Your inbox is full of spyware-riddled emails that are both potentially very harmful to you and also very easy to disable


Originally published at:


tl/dr: you will have inner peace, but ugly e-mail.
Gmail: Settings: Images “Ask before displaying external images”
Save Changes (bottom of screen)


Don’t read your email in a browser. I use a program that won’t load external images without my okay or safe-listing.


This is why I use mutt and GnuPG.
No default HTML rendering of email means no web based security holes.

“All mail clients suck. This one just sucks less.”


Safari now has user tracking blockers built in by default. Or is that only for macs and not for IOS? Oh well, 1blocker has tracking blockers as well as ad blockers, and given the tendency for social media apps to greedily drain your battery dry with endless push notifications, I recommend to everyone I know that they avoid the apps and just use safari anyway.

I always install an ad blocker with anti-tracking filters on every single computer that passes through my hands. I used to just install it in the default browser (Firefox or Chrome). Now I see I’ll need to install it in Thunderbird as well, and research what adblocking and track block options exist for Outlook.

I have run into people who don’t use ad blockers out of some misplaced belief that doing so is immoral because it denies income to the media sites they visit. Bullshit. What is immoral is allowing anyone in this age to go on the internet without inoculating their browser against tracking, against spam, and against malware by installing an ad blocker.

Not installing ad blockers and tracking blockers because you don’t want to hurt the incomes of journalists is like refusing to install mosquito netting over your bed because not every mosquito carries malaria, and the ones who don’t carry it are living things that deserve a chance to reproduce just like other creatures.

Install the ad blocker, and then tell your favorite media sites that it’s nothing personal, but they need to stop depending on blood drinking parasitism for their livelihood.


So they suggest that tracking should be solved by… google? The mother of all tracking sites?


I thought Gmail already neutered tracking images by caching all images in email, removing the ability for the sender to know if a particular email was viewed or not.


I’ve run into a lot of magazine and newspaper websites that won’t let you read their articles unless you whitelist them. Trouble is once you do that, it’s darn near impossible to read the articles anyhow, because of all the popups making your page jump about like a flea in a sunspot. Forbes is particularly guilty of this. As a result, I am not punching holes in my adblock software for any site anymore.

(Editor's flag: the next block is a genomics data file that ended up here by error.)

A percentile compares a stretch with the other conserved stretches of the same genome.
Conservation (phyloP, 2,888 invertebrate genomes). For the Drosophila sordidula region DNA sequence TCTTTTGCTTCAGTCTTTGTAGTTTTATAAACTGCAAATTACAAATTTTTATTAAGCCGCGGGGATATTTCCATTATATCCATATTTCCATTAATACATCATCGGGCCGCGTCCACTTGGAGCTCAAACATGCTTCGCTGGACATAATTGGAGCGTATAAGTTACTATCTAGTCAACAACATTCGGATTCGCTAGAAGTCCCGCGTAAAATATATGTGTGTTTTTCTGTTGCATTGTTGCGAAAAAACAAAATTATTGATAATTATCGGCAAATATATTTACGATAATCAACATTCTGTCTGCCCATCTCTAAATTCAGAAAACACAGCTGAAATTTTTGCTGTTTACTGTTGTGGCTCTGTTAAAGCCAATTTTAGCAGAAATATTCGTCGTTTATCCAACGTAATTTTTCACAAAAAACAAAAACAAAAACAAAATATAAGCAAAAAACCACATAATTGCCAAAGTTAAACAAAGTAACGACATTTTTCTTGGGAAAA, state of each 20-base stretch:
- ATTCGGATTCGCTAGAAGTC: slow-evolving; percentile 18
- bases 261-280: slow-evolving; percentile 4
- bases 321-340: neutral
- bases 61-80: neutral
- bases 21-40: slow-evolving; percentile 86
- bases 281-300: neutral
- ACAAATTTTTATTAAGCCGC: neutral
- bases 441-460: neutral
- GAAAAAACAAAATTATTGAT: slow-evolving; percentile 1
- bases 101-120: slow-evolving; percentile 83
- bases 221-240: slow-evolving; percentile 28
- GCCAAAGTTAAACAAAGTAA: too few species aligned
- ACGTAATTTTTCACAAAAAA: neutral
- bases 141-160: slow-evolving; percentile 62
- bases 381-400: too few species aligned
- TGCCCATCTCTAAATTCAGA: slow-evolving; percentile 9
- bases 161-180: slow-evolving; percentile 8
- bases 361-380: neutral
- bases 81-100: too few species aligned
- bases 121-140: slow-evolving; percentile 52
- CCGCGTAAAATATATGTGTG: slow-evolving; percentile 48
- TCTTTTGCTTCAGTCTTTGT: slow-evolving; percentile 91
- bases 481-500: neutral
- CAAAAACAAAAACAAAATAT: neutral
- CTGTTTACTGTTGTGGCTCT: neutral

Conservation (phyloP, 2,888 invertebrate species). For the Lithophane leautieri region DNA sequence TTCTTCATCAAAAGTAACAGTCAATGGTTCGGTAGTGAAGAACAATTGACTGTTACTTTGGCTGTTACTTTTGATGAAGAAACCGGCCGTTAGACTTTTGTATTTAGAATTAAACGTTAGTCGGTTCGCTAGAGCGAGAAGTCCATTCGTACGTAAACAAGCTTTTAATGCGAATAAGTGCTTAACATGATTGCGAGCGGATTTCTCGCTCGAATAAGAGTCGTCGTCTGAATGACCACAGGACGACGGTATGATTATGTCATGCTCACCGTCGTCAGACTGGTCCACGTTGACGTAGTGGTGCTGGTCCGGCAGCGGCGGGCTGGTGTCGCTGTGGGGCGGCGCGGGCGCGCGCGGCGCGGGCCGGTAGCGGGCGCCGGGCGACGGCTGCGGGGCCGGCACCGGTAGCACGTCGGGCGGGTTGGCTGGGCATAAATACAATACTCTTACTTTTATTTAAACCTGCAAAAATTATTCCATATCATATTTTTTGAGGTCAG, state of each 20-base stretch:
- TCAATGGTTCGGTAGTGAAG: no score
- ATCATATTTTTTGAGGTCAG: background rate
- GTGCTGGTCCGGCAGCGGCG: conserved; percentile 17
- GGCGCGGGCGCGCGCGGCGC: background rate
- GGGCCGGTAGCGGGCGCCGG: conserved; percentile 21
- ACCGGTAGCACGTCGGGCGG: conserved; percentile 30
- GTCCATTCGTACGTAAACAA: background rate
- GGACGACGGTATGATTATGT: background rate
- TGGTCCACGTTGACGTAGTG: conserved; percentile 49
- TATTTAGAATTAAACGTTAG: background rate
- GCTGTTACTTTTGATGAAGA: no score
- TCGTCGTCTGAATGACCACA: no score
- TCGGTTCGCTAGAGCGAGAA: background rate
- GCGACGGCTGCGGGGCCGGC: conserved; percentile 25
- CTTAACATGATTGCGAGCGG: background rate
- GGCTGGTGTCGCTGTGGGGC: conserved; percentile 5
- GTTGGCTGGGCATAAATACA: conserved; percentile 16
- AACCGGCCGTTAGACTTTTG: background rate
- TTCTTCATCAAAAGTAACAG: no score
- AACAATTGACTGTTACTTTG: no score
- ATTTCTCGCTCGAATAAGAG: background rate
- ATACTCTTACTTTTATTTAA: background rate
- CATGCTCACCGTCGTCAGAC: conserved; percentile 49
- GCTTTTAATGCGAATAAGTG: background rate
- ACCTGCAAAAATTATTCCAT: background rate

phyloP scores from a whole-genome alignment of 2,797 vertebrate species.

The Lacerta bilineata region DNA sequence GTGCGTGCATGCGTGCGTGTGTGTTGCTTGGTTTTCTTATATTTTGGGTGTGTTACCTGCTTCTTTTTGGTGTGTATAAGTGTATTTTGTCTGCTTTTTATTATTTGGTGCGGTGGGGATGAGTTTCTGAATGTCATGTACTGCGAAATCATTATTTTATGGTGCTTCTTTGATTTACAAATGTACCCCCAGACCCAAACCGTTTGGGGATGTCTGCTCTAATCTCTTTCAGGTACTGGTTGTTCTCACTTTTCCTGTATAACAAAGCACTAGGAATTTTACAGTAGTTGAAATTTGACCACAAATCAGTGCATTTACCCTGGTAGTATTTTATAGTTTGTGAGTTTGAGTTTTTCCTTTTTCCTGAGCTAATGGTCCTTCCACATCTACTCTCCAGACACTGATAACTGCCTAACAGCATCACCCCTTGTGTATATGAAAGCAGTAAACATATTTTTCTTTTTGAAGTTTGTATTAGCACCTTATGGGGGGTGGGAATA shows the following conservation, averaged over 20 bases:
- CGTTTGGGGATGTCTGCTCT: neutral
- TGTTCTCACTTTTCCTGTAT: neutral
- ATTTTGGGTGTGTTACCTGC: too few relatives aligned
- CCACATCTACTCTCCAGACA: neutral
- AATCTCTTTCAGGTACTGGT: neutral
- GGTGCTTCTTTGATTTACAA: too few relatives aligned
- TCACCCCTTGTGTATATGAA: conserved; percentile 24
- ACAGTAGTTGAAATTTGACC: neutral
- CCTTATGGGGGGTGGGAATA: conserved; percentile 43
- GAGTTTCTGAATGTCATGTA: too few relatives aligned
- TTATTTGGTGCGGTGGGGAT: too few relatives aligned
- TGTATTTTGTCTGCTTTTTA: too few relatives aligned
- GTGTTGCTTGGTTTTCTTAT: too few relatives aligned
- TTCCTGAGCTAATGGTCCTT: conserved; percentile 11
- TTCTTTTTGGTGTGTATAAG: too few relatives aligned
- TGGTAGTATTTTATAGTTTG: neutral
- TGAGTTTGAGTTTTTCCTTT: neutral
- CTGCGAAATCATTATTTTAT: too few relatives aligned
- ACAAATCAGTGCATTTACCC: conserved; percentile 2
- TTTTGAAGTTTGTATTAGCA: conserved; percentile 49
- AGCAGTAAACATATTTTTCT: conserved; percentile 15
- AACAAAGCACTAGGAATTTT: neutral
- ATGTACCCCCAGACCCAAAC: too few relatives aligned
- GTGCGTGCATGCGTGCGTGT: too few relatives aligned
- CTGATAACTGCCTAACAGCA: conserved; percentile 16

I’ve found that viewing articles using ‘Reader View’ on Firefox will often circumvent the anti-adblock pop-ups. I’d guess that there’s a Chrome or Safari equivalent.


I prefer mu4e, but the principle is the same.


Ah I use Emacs but have yet to start using it for mail. This looks easier to configure than gnus. Thanks! :smile:


Marketer’s work-around trick was to give each copy of e-mail images with their own IDs?
“simply including a querystring on the image request is enough to force the file to be refetched”


As long as they get to keep a backdoor for themselves.


This has been an issue going on 15-20 years now but I guess renewed attention never hurts.

I’ve always blamed Outlook for popularizing HTML email. Maybe another client did it first but 1) I doubt it and 2) Outlook was at the very least the tipping point.


My Thunderbird settings block remote content in all emails unless specifically OK’d for each email. The message header warning is To protect your privacy, Thunderbird has blocked remote content in this message.
You can click to allow remote content for individual emails or set to allow for all emails from a specific sender.


Lots of the time, I figure I didnt really want to read the article anyway. The rest of the time, i have a little workflow:

email link to self - open on ipad, which opens it in safari - if necessary, tap the “reader view” button to show me just the main article in a non-tiny font.

Oddly enough, none of the sites that get huffy over my using adblockers on my desktop get huffy over my using 1blocker or weblock in IOS.


Safari has such a view built-in and in the latest version, you can have it automatically use the view for all pages on the domain.

Chrome doesn’t have a built-in feature, I’m sure there are extensions that add one.


Other than gnus, I think mu4e is the most popular emacs package. It has a lot of activity and is fairly easy to set up. I used mu4e for a long time, and then switched to gnus for a year, but eventually ended up with enough problems that I switched back to mu4e.


Bummer. At least the image fetching coming from Google servers instead of your browser limits the information provided.


IMO, they can still match the UID on the query in the email they sent you to the UID on the query for the image that Google submitted on your behalf, hence tracking achieved again.